The New Milford Board of Education is angling to chart its own course regarding the schools' calendar.

The state's uniform regional school calendar was passed by the General Assembly in 2014. It regiments school start dates and days for professional development and in-service training for certified employees, as well as school vacation periods.

The local board approved and signed a letter during its Monday meeting, requesting the public act that had implemented the calendar be "repealed or significantly modified."

The letter is to be sent to the co-chairmen of the Legislature's Education Committee and the deputy director and general counsel of the Connecticut Association of Boards of Education.

As things stand, the state's calendar must be implemented for the 2016-17 school year, meaning Aug. 31 would be opening day.

That would put New Milford students seven days of school behind when compared with its starting date of recent years.

"To us, this seems like the state is hurting the education of our students," the letter reads. "We are most upset with the mandatory start date and we strongly urge you to at least repeal that aspect of the law."

David Shaffer, a board member, said the letter is necessary because "the state is gobbling up more and more responsibilities that used to be handled locally."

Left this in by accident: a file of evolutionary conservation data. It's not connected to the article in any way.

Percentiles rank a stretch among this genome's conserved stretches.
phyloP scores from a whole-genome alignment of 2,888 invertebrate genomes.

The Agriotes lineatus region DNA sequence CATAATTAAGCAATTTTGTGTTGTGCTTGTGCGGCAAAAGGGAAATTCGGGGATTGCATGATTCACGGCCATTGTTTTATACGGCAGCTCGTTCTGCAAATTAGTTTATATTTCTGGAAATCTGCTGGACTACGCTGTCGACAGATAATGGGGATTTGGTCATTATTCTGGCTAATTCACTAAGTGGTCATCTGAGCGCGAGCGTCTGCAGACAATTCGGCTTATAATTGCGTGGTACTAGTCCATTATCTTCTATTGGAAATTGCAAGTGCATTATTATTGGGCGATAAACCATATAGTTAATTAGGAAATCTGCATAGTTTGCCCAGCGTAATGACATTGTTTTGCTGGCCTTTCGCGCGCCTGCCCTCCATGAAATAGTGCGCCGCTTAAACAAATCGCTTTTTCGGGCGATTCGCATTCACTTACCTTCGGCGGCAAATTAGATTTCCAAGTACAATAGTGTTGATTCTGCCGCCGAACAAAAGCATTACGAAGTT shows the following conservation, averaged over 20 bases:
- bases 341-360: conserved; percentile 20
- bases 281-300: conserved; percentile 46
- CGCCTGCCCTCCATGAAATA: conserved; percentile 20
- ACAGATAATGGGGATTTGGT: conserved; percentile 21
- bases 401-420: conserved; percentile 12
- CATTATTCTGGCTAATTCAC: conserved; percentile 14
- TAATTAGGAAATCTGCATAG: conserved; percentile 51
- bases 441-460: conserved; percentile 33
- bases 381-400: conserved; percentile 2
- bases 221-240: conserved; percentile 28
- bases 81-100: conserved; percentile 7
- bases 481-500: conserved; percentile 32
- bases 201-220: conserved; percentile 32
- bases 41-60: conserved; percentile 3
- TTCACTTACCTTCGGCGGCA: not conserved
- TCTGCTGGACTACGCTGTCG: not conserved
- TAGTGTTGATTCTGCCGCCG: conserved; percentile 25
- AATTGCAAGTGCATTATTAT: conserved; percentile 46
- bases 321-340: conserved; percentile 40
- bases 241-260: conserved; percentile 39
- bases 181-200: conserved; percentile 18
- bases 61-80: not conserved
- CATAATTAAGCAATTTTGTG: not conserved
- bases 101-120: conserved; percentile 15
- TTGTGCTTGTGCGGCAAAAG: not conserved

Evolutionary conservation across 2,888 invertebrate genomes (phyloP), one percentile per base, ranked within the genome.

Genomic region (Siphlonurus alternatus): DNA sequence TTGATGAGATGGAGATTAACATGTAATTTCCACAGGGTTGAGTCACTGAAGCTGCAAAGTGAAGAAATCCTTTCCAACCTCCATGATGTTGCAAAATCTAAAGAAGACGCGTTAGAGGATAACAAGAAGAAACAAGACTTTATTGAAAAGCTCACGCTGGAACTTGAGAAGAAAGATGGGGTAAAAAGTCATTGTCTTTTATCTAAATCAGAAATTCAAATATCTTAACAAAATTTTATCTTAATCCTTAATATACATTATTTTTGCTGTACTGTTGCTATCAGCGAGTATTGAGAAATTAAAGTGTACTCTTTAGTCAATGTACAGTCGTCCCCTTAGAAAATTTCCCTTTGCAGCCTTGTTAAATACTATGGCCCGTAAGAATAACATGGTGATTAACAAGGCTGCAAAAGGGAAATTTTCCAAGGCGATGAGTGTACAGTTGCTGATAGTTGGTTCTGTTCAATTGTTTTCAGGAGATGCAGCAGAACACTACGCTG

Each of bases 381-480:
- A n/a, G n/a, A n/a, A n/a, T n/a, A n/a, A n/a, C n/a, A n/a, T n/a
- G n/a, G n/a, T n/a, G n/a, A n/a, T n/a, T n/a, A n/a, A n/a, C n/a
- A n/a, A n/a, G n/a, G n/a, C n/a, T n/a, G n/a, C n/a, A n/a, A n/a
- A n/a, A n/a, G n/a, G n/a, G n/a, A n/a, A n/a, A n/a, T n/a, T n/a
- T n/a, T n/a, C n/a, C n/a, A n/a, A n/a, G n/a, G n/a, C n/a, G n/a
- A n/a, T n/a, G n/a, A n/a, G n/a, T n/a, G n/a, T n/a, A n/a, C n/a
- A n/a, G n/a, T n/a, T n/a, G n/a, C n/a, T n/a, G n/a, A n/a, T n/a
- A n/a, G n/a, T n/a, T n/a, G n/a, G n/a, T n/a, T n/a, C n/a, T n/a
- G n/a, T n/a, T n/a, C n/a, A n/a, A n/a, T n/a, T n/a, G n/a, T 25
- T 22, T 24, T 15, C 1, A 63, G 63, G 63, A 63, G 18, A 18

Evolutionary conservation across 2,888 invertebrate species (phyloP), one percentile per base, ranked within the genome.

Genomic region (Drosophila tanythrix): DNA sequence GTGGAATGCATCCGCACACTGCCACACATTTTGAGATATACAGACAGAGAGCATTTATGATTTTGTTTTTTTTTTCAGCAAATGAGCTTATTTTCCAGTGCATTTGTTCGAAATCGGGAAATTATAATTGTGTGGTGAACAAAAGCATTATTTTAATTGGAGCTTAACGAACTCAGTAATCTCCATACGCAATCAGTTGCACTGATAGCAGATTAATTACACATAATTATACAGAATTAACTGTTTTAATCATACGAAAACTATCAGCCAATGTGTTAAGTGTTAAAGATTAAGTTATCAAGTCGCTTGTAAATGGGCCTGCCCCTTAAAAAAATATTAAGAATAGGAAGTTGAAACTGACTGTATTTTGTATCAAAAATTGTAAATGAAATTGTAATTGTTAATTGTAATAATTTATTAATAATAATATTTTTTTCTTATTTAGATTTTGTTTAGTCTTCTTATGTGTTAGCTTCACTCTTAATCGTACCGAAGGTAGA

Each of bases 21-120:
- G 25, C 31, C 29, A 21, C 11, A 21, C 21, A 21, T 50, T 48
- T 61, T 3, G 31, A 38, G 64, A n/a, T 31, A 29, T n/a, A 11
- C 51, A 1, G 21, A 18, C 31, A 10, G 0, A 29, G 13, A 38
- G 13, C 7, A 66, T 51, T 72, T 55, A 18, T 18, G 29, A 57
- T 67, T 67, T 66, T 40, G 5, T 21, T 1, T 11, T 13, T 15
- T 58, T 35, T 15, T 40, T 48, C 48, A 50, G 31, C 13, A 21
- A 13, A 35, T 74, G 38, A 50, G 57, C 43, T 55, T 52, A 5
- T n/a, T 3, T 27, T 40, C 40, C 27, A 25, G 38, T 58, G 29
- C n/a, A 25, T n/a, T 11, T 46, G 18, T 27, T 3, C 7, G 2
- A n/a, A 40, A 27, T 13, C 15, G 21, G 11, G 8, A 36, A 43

"More importantly, now our students get the most days possible in before a tests like the SAT come up," Shaffer said. "The Smart Balance Test is going to be happening in March. We need to have our students prepared."

Patrice McCarthy, the deputy director of the state association, said initially there had been concern on the part of some education boards when the bill was passed.

"But the fact that calendars were developed regionally," she added, "gave most districts a chance to have their concerns met."

She noted there are five flex days that could be worked into a district's calendar and those might help New Milford resolve its scheduling dilemma.

"I don't think a repeal is likely," she said. "Perhaps another element of flexibility is possible to achieve. Modifications are viewed differently by legislators."

State Sen. Toni Boucher (R-26th) serves as a ranking member on the senate's education committee. She is "vehemently" opposed to the calendar.

"I'm putting a proposal forward this session to eliminate that mandate," Boucher said. "I believe the local school districts can regionally implement their own calendars. This is too much infringement."

stuz@newstimes.com; 203-731-3352